I was told that quantum chaos is just a system whose Hamiltonian's classical version shows chaotic behavior. However, I just wondering

  1. what happens when one eigenstate of this Hamiltonian evolves?

  2. what the chaotic (nonlinear, of course) Hamiltonian looks like in quantum version (for Hamiltonian should be a linear one)?

I know that mean-field theory could reduce the linear Hamiltonian into a nonlinear form, but it is not an exact form.

Maybe a good start point is the BEC equation and GP equation. I hope you can help me here.

For the second question, after a whole year, I think the many-body interaction will directly introduce the nonlinearity. However I still have no idea of how the eigenstate will evolve under "quantum chaotic" Hamiltonian.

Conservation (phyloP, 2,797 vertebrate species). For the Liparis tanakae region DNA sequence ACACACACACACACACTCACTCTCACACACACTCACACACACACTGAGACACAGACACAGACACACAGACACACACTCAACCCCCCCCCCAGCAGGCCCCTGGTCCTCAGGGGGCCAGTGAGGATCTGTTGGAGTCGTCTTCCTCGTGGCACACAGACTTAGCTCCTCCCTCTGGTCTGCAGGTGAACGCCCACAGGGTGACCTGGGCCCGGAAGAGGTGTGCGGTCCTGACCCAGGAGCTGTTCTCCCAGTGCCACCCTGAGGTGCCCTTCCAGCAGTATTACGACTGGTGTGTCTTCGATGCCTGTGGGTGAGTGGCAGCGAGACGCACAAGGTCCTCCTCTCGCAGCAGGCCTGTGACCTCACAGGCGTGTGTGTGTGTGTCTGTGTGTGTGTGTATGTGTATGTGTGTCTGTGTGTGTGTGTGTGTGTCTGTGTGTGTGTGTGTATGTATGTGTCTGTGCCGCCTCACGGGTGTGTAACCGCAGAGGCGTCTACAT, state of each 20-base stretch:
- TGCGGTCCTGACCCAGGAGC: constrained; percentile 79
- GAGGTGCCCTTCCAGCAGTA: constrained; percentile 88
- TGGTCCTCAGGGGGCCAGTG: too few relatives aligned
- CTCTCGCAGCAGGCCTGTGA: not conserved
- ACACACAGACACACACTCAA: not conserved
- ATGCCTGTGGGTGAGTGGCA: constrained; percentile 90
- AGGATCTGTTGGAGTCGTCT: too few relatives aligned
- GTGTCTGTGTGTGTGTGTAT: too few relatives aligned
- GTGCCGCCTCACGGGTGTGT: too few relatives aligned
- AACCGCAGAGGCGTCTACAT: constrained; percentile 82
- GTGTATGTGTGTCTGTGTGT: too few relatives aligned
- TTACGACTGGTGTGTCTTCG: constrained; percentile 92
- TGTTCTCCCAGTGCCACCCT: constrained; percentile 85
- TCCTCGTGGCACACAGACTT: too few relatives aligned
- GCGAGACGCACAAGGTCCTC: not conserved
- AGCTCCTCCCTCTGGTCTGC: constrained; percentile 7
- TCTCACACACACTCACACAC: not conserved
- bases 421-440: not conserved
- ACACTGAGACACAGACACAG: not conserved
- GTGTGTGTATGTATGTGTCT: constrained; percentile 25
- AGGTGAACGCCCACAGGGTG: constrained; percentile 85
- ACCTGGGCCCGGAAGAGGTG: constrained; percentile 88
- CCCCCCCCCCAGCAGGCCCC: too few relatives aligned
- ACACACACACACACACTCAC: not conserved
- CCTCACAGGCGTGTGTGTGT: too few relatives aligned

1. Just apply the normal rules. If the Hamiltonian is time-independent, the eigenstate gains an overall phase related to its energy. If the Hamiltonian is time-dependent, then the time evolution operator can be obtained by exponentiation of the Hamiltonian, and that determines the evolution of the eigenstate.

  2. It depends on the Hamiltonian. The coordinates in a classical Hamiltonian have corresponding operators. If all of the operators involved commute with each other, then you can just directly replace the classical coordinates with operators. If there are some non-commuting operators, you must re-derive the Hamiltonian, paying attention this time to the non-commutativity of the operators (whereas in the classical version, all coordinates commute).

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